If you ask Siri how old Bob Dylan is, you get an unexpected answer
We’ve all had a giggle asking Siri, Apple’s automated AI on your iPhone, some silly questions. But if you were to ask the robotic helper how old Bob Dylan is you would be told that he died 11 years ago.
The glitch which was discovered by Vice and informs those who ask that the iconic songwriter died on April 24th 2008. Probably much to Bob Dylan’s consternation, as he’s very much alive.
The result is a very confusing affair as it also pulls up some current, present tense, information saying: “Bob Dylan is an American singer-songwriter”. We’d say we imagine Bob would find it funny but we can’t reconcile the idea that Dylan has an iPhone.
The revelation comes on the same day that Dylan announced a recently unearthed collection of sessions from his time with Johnny Cash would soon be released.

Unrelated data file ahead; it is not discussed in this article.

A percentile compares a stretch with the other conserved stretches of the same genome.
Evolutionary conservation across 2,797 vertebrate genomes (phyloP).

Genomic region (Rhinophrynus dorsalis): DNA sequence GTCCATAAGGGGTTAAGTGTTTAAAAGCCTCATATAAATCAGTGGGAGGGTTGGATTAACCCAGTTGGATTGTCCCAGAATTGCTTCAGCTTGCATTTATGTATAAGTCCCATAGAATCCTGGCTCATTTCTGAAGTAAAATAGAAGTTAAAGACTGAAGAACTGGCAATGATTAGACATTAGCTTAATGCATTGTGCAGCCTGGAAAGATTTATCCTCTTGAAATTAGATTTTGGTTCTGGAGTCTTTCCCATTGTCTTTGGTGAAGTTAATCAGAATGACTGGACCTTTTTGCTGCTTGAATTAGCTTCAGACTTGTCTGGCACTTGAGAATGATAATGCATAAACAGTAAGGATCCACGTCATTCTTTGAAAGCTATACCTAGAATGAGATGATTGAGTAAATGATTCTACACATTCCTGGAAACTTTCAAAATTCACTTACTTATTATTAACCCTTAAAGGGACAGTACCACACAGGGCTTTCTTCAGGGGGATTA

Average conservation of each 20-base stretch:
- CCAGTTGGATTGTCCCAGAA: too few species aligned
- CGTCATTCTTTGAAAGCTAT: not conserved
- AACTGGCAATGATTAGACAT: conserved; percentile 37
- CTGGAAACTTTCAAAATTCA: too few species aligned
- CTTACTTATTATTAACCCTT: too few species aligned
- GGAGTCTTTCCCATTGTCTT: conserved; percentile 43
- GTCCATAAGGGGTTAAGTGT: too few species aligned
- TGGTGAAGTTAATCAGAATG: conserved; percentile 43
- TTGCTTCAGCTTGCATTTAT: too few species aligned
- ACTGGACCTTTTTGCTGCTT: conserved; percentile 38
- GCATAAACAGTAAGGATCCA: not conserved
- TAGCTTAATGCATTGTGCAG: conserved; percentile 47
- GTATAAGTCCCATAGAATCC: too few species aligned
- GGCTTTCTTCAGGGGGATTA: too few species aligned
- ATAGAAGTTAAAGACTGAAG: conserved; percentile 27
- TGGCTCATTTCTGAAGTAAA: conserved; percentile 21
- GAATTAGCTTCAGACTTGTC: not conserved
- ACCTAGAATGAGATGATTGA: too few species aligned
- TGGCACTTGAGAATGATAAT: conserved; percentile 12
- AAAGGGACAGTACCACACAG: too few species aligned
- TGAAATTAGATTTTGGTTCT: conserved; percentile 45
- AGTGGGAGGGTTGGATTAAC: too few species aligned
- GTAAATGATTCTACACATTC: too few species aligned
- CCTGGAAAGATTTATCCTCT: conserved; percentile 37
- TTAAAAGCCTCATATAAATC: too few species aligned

The record, which took place in Nashville back in 1967, will finally be released to the public as part of Bob Dylan’s 15th instalment of his popular Bootleg Series. “The latest chapter in Columbia/Legacy’s highly acclaimed Bob Dylan Bootleg Series revisits Dylan’s pivotal musical journeys to Nashville, from 1967 to 1969, focusing on previously unavailable recordings made with Johnny Cash and unreleased tracks from the John Wesley Harding, Nashville Skyline, and Self Portrait sessions,” Bob Dylan’s official website confirmed.
The release, which will be available in 3CD and 3LP physical configurations and digital equivalent, sees Dylan recording alternate versions of compositions written for John Wesley Harding and Nashville Skyline while introducing a new song ‘Western Road’.
In his liner notes for Travelin’ Thru, Colin Escott writes\: “Talking to journalist Matt Damsker about the sound of John Wesley Harding, Dylan said, ‘I didn’t know how to record the way other people were recording, and I didn’t want to… I just didn’t think all that production was necessary.’ He also went for lyrical economy. ‘What I’m trying to do now is not use too many words,’ he said. ‘There’s no line you can stick your finger through. There’s no blank filler.’”